Pamela, Or Virtue Rewarded (Chapter 2, page 1 of 8)


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Chapter 2

'To MRS. PAMELA ANDREWS.

'The following ARTICLES are proposed to your serious consideration;
and let me have an answer, in writing, to them, that I may take my
resolutions accordingly. Only remember, that I will not be trifled with;
and what you give for answer will absolutely decide your fate, without
expostulation, or farther trouble.

This is my ANSWER. Forgive, sir, the spirit your poor servant is about to show in
her answer to your ARTICLES. Not to be warm, and in earnest,
on such an occasion as the present, would shew a degree of guilt,
that, I hope, my soul abhors. I will not trifle with you, nor
act like a person doubtful of her own mind; for it wants not one
moment's consideration with me; and I therefore return the ANSWER
following, let what will be the consequence.

'I. If you can convince me that the hated parson has had no
encouragement from you in his addresses; and that you have no
inclination for him in preference to me; then I will offer the following
proposals to you, which I will punctually make good.

I. As to the first article, sir, it may behove me (that I may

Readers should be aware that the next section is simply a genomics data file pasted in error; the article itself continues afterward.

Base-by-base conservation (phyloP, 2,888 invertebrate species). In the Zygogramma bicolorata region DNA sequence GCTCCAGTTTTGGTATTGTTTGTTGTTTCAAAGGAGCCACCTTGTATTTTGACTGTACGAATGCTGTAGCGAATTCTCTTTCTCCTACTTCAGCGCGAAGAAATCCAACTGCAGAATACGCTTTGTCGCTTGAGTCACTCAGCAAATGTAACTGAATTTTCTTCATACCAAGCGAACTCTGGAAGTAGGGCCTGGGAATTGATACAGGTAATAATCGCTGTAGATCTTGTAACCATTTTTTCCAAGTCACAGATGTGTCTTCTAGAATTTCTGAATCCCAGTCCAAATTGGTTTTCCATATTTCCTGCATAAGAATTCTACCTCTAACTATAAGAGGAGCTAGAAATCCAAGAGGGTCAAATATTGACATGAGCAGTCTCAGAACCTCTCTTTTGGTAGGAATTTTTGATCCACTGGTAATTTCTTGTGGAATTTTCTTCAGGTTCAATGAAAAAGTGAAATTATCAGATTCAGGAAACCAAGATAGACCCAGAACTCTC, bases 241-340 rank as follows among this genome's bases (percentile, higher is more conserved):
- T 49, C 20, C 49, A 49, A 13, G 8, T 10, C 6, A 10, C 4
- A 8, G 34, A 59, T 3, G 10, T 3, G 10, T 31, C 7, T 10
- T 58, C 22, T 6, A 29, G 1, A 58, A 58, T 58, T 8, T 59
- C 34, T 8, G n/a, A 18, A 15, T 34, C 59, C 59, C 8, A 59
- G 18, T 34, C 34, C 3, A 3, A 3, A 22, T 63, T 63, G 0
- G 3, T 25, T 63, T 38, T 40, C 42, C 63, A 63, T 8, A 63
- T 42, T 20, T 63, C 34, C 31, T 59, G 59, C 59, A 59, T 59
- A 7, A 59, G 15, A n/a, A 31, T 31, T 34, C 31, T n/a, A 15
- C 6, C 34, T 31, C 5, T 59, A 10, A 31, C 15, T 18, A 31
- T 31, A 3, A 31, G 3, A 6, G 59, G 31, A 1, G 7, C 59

not deserve, in your opinion, the opprobrious terms of forward
and artful, and such like) to declare solemnly, that Mr. Williams
never had the least encouragement from me, as to what you hint;
and I believe his principal motive was the apprehended duty of his
function, quite contrary to his apparent interest, to assist a
person he thought in distress. You may, sir, the rather believe
me, when I declare, that I know not the man breathing I would wish
to marry; and that the only one I could honour more than another,
is the gentleman, who, of all others, seeks my everlasting dishonour.

'II. I will directly make you a present of 500 guineas, for your own
use, which you may dispose of to any purpose you please: and will give
it absolutely into the hands of any person you shall appoint to receive
it; and expect no favour in return, till you are satisfied in the
possession of it. II. As to your second proposal, let the consequence be what it
will, I reject it with all my soul. Money, sir, is not my chief
good: May God Almighty desert me, whenever it is! and whenever,
for the sake of that, I can give up my title to that blessed hope
which will stand me in stead, at a time when millions of gold will
not purchase one happy moment of reflection on a past misspent life!

'III. I will likewise directly make over to you a purchase I lately made
in Kent, which brings in 250l. per annum, clear of all deductions. This
shall be made over to you in full property for your life, and for the
lives of any children to perpetuity, that you may happen to have: And
your father shall be immediately put into possession of it in trust
for these purposes: and the management of it will yield a comfortable
subsistence to him, and your mother, for life; and I will make up any
deficiencies, if such should happen, to that clear sum, and allow him
50l. per annum, besides, for his life, and that of your mother, for his
care and management of this your estate.

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